An underwater mapping project recently took an unexpected turn off the coast of Tahiti, where deep-sea explorers this week said they’d discovered a vast coral reef resembling a bed of roses that appeared largely unscathed by climate change.
The reef, which stretches for about two miles, is remarkably well-preserved and is among the largest ever found at its depth, according to those involved in the mapping project sponsored by the United Nations Educational Organization (UNESCO) science and culture.
Some even described the condition of the reef, hidden at depths between 30 meters (about 100 feet) and 100 meters in the crystal clear waters of the South Pacific, as “pristine”.
Alexis Rosenfeld, an underwater photographer from Marseille, France, said Thursday that the reef lived up to what he envisioned when he first explored it shortly after its discovery in November.
“This, my dream, is exactly like the reality,” Mr Rosenfeld said of the reef, which is about two kilometers offshore.
Rosenfeld, 52, photographed the reef as part of a deep-sea exploration project called 1 Ocean, in collaboration with UNESCO and researchers at CRIOBE, a leading French laboratory specializing in the study of coral reef ecosystems., and the French National Center for Scientific Research.
The reef occupies part of the ocean known as the mesophotic zone — from the Greek words for middle and light — where the algae that coral depends on for survival can still grow, but where light penetration is significantly reduced, scientists say. .
Unlike coral reefs found at shallower depths, which are often shaped like branches and more susceptible to damage from rising ocean temperatures, scientists said, mesophotic reefs shape their flower shape to gain more surface area and receive more light. To take pictures in low light, said Mr. Rosenfeld that he was using a Sony Alpha 1, a mirrorless full-frame camera.
Julian Barbara, head of the Marine Policy and Regional Coordination Division of the Intergovernmental Oceanographic Commission at UNESCO, said on Thursday that he was blown away by the expanse of rose petals captured in the photos.
“You can see them as far as the eye can see,” he said. “When they came back and showed the pictures, we were really amazed at the quality of the ecosystem there.”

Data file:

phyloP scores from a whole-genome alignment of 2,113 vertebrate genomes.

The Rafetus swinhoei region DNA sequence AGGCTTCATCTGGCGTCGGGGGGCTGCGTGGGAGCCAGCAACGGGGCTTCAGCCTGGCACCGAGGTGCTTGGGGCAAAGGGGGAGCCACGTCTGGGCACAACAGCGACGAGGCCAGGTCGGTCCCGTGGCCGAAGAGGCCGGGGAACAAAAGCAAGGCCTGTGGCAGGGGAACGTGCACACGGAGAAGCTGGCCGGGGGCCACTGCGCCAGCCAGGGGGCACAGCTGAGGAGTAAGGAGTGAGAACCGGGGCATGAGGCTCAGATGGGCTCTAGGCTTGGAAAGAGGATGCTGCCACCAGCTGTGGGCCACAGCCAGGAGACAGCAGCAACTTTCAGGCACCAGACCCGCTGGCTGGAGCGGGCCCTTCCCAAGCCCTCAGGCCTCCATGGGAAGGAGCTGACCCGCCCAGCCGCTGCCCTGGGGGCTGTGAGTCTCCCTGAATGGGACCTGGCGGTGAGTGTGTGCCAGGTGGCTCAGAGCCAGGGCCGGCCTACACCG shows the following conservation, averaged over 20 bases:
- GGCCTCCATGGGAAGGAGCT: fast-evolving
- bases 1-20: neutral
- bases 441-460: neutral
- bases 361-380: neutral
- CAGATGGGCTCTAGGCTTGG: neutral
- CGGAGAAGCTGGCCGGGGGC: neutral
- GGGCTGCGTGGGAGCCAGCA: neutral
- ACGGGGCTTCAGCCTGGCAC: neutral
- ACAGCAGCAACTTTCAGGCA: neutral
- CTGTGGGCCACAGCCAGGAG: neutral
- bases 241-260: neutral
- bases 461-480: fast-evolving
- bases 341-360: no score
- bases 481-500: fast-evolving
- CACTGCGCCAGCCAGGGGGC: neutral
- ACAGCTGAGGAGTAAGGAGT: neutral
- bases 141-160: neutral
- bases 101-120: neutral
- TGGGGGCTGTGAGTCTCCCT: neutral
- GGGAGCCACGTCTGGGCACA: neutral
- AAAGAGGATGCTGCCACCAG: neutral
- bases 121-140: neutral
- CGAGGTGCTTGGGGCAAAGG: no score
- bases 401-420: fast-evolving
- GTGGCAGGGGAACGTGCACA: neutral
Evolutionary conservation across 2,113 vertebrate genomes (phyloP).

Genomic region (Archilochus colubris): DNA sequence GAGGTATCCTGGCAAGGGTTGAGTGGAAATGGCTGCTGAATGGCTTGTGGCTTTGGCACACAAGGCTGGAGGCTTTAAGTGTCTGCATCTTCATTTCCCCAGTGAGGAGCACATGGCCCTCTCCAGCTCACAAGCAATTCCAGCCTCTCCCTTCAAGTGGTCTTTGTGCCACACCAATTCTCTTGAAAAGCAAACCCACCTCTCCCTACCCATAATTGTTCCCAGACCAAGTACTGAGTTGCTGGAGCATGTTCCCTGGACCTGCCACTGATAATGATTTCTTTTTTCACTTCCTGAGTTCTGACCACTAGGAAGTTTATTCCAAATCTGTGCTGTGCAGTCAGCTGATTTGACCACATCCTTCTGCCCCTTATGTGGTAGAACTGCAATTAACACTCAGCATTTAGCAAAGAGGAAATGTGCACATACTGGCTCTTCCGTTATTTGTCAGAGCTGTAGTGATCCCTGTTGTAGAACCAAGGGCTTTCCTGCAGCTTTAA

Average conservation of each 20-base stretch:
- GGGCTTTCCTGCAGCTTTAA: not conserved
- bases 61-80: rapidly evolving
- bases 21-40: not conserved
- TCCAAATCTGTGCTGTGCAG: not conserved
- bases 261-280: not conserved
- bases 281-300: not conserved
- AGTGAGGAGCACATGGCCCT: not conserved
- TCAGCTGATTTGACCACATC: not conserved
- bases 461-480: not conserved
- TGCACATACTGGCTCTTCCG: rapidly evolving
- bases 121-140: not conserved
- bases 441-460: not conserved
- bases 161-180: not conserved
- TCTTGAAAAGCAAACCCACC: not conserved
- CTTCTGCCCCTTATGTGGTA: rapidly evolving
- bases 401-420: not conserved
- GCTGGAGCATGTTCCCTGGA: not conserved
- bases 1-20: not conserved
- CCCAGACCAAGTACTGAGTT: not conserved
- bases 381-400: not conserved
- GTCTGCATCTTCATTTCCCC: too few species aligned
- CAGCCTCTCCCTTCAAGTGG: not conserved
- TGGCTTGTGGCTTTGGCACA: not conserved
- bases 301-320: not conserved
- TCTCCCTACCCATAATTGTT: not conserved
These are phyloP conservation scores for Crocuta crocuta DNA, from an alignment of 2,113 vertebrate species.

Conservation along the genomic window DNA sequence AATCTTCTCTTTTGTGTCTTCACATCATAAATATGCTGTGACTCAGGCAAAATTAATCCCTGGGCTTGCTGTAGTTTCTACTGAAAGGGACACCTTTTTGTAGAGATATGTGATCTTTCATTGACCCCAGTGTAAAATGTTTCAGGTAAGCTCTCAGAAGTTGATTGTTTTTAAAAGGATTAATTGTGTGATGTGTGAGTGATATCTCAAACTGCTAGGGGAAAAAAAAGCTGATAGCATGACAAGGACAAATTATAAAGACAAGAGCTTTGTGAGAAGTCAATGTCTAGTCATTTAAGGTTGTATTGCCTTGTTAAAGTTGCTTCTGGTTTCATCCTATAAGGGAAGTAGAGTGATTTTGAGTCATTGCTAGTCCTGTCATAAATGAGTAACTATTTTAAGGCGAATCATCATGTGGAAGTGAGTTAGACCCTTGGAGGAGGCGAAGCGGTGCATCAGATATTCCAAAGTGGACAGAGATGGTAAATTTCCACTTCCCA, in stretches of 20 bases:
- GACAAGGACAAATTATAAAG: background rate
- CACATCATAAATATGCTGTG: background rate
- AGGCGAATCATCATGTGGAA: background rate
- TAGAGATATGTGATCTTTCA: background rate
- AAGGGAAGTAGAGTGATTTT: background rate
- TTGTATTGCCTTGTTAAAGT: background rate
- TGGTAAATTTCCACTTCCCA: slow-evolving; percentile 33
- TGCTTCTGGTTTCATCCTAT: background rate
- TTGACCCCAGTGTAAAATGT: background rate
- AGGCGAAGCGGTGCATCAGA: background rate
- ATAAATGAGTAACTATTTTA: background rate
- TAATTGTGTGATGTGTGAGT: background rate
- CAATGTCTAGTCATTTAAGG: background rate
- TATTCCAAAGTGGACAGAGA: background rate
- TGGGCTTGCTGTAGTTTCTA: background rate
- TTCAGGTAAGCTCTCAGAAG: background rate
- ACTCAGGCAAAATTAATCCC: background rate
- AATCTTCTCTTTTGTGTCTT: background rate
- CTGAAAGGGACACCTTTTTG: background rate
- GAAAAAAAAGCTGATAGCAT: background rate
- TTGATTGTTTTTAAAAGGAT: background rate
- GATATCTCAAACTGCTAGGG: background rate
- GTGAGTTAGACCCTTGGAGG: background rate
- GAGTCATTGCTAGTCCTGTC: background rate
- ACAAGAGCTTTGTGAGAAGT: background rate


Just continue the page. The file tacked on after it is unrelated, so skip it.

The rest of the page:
Mr. Barbara noted that climate change poses a significant threat to coral reefs, especially those at shallower depths, such as those damaged in recent years in the South Pacific by what is known as bleaching. As part of that process, coral loses its color and its skeleton is exposed.
“That could destroy or really affect the coral reef,” he said.
Reaching the coral reef posed a particular challenge for scientists and photographers because of its depth, those involved in the project said. They had to use special breathing equipment and a mixture of gases that contained helium, they said.
John Jackson, a 1 Ocean film director involved in the project, likened the reef’s shape to lace. In an interview on Thursday, he said there was still a lot of work to be done when it came to underwater exploration, pointing out that only about 20 percent of the world’s seabeds had been mapped.
“We know every detail of Mars, every detail of the Moon and certain planets,” said Mr. Jackson.
Richard Norris, a professor of paleobiology at the Scripps Institution of Oceanography at the University of California, San Diego, who was not involved in the project, said Thursday the discovery was gratifying.
“Tahiti is beautiful because it is far from sediment sources on land where the water can become cloudy and it becomes more difficult for the algae to grow in these deepwater reefs,” said Professor Norris.
He compared the relationship between coral and algae to that of the human body and yeast, and said it was critical to maintain a delicate balance.
“If they are stressed by, for example, unusually warm temperatures, a symbiotic relationship with the algae turns into an antagonistic relationship, with the algae damaging the coral and the coral losing them,” said Professor Norris.
Once the reef and the marine species that call it home are better understood, those involved in the project said they would try to take conservation measures to protect the ecosystem.
“Without research,” Mr. Rosenfeld said, “you can’t have science.”